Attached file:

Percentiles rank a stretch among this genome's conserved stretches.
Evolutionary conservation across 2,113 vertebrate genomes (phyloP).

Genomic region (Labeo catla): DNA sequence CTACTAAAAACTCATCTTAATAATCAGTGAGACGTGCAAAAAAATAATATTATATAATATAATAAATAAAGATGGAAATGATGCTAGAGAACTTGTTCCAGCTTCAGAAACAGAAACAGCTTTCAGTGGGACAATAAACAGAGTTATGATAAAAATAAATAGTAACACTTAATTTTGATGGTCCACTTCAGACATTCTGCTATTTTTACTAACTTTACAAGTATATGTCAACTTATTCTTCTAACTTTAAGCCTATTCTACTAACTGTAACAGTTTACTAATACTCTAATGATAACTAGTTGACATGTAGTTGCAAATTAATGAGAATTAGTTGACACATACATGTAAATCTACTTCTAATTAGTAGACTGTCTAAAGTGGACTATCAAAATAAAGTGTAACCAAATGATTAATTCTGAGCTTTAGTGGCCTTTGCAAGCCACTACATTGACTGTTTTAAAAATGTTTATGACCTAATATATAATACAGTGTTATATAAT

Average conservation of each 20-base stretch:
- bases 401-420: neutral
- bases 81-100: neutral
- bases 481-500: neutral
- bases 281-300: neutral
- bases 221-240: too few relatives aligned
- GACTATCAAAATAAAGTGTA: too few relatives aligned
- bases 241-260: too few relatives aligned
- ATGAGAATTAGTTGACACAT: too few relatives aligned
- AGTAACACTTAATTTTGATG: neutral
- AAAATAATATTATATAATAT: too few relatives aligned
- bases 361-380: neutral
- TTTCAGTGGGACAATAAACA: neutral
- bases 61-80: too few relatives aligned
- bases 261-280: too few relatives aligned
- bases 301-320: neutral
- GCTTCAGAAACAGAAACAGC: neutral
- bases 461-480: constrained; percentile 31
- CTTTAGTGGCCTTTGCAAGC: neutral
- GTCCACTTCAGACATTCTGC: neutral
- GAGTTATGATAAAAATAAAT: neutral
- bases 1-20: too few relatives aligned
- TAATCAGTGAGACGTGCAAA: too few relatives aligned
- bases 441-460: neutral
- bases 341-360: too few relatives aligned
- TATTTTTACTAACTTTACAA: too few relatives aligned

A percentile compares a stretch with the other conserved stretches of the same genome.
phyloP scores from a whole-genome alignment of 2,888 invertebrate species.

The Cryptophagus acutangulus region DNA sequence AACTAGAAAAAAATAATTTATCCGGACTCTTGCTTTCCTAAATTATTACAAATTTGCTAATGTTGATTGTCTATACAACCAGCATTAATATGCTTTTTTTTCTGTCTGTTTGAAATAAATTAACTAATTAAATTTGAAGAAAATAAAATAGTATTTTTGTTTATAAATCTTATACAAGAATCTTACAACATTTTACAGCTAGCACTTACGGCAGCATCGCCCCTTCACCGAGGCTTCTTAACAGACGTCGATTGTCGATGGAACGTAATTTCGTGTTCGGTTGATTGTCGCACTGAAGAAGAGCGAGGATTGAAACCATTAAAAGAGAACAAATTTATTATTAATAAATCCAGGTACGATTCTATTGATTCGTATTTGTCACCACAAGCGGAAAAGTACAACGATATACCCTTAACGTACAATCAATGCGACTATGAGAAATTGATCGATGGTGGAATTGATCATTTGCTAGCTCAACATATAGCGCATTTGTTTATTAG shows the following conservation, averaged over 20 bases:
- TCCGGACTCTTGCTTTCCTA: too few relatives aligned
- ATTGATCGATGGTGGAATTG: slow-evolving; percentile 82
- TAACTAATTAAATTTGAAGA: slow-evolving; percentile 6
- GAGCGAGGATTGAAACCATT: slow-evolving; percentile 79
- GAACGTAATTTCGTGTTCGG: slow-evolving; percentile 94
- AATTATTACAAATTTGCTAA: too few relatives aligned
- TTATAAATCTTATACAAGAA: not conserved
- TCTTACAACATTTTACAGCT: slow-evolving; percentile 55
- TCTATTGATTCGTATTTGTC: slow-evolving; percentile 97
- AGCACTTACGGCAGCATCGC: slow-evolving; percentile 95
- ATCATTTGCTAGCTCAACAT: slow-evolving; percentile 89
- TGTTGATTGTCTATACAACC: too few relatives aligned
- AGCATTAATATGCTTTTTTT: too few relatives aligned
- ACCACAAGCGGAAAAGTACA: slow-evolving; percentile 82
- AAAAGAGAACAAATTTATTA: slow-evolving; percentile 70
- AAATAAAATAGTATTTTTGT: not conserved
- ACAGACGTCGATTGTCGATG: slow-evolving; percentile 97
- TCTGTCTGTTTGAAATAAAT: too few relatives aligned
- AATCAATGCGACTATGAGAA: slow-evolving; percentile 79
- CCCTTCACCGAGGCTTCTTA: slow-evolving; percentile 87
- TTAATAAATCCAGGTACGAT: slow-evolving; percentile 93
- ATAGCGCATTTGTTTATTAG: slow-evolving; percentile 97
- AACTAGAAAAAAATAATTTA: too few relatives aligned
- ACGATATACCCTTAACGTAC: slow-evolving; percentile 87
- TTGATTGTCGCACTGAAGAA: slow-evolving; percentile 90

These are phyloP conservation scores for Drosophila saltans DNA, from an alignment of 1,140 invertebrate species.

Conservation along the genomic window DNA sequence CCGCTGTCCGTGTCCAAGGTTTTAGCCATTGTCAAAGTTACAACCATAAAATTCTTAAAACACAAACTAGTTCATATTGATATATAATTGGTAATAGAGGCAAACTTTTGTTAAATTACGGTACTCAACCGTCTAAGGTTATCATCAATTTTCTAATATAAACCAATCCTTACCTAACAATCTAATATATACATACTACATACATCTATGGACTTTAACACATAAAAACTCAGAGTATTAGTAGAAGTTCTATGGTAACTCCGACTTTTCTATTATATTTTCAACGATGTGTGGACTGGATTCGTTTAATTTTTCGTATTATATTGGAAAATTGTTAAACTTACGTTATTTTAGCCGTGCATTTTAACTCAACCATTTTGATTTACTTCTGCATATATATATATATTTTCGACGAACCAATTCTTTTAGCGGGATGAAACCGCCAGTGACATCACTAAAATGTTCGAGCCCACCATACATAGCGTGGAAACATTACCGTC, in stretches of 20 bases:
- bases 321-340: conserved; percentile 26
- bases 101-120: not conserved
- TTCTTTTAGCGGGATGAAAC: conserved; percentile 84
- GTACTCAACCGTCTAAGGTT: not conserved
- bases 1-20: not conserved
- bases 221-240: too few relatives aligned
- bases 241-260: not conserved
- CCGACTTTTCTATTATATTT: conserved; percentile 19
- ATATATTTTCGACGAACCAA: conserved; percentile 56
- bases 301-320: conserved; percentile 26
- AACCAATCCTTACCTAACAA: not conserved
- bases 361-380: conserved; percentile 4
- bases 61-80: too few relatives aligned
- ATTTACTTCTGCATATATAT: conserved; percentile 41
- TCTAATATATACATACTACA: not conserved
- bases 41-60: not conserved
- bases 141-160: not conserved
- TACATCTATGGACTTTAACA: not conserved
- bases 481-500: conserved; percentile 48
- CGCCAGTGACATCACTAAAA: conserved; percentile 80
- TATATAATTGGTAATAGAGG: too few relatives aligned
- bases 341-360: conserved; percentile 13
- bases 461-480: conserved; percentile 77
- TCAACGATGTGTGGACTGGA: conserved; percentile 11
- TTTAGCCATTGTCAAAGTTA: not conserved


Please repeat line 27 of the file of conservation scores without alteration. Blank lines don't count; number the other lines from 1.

- bases 441-460: neutral